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ANSWER: No, it’s not a good tradeoff. You lose far more with the 6-5 blackjack pays than you gain by playing with fewer decks.’
Let’s take an ordinary set of rules. The dealer hits soft 17 --- sadly, this is ordinary nowadays --- players may split pairs up to three times for a total of four hands, players may double down on any first two cards and may double after splitting pairs. Aces can be split only once, and players get only one more card on each Ace. Blackjacks pay 3-2.
With six decks, the house edge against a basic strategy player is 0.59 percent. Put those same rules on a single-deck game, and it’s nearly an even game, with a house edge of 0.008 percent. Even in days of yore when blackjack games gave players a better deal than today’s games, this one would have been a rarity.
What happens if you make one adjustment to the single-deck game, and have blackjacks pay 6-5? The house edge soars to 1.40 percent.
Look at that house edge. It’s not just higher than that on the six-deck game, it’s more than double --- a house edge 2.37 times as high as that on the six-deck game with the higher blackjack payoff. I don’t know about you, but I want no part of that game.
If all other rules are equal, you are better off with fewer decks. The main reason is that blackjacks occur more frequently with fewer decks. Say you start with an Ace. Let’s say the first card we’re dealt is an Ace.. In a single deck game, 16 of the other 51 cards are 10 values. That means 31.37 percent of the remaining cards will complete the blackjack. If six decks are in play, removing an Ace means 96 of the remaining 311 cards are 10-values. That’s 30.87 percent, meaning we have a lesser chance of completing our blackjack in a six-deck game than in a single-deck game.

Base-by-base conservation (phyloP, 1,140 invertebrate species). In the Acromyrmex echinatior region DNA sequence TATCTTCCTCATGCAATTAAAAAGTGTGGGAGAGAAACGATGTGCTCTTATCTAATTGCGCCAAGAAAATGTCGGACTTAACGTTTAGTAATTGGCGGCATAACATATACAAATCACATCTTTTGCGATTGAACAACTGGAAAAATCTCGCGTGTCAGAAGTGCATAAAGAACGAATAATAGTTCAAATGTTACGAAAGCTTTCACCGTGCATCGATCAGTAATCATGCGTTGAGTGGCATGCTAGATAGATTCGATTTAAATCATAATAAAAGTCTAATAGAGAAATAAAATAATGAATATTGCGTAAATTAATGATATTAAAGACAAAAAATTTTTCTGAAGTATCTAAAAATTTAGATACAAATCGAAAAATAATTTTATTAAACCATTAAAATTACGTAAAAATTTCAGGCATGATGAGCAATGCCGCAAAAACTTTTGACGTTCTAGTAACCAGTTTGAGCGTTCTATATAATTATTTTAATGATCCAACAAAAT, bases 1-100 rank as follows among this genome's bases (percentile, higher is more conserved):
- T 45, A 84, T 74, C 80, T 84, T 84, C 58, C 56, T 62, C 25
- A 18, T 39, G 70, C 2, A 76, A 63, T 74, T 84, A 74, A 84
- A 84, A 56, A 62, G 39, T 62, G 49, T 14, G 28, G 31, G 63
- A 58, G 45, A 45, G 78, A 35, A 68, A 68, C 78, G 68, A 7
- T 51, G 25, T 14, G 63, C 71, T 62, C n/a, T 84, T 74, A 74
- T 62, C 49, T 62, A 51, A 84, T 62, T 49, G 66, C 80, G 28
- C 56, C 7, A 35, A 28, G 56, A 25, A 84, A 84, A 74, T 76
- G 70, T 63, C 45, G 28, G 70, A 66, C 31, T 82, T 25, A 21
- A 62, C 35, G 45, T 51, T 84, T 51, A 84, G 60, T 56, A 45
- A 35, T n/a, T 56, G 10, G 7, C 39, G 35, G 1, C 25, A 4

Fewer decks also help in double down situations. Start with 6-5, and 32 percent of the other cards are 10s in single-deck blackjack, and 30.97 percent in six-deck games.
But if all other rules are not equal, you have to weigh the effects of the changes. And for players, the 6-5 blackjack rule is a weighty disadvantage indeed.
QUESTION: Answer a question on the Monopoly slots, please. They’ve had a lot of different ones, but the bonus I always like best is when you get to go around the board. My girlfriends that I play with say the same thing. So why do some of the games not have the trip around the board?
ANSWER: WMS Gaming, which makes Monopoly, is well aware that the trip around the board has been the most popular event in the series, and it brings the board back in new versions of the game regularly.
But in video slots, players are always looking for the next big thing. Video slot games have much shorter popularity peak than did mechanical games in the days when three-reelers rule the slot floors. Game designers always are looking for ways to keep the games fresh and entertaining. Some of the Monopoly games without the trip around the board have been big hits, while some have had less success. But manufacturers do take note of what’s being played, and WMS is a sharp company that values player input, including that at its Players Life site online. There always seems to be a Monopoly game with the game board on casino floors, and I expect there will be for a long, long time.
This article is provided by the Frank Scoblete Network. Melissa A. Kaplan is the network's managing editor. If you would like to use this article on your website, please contact Casino City Press, the exclusive web syndication outlet for the Frank Scoblete Network. To contact Frank, please e-mail him at email@example.com.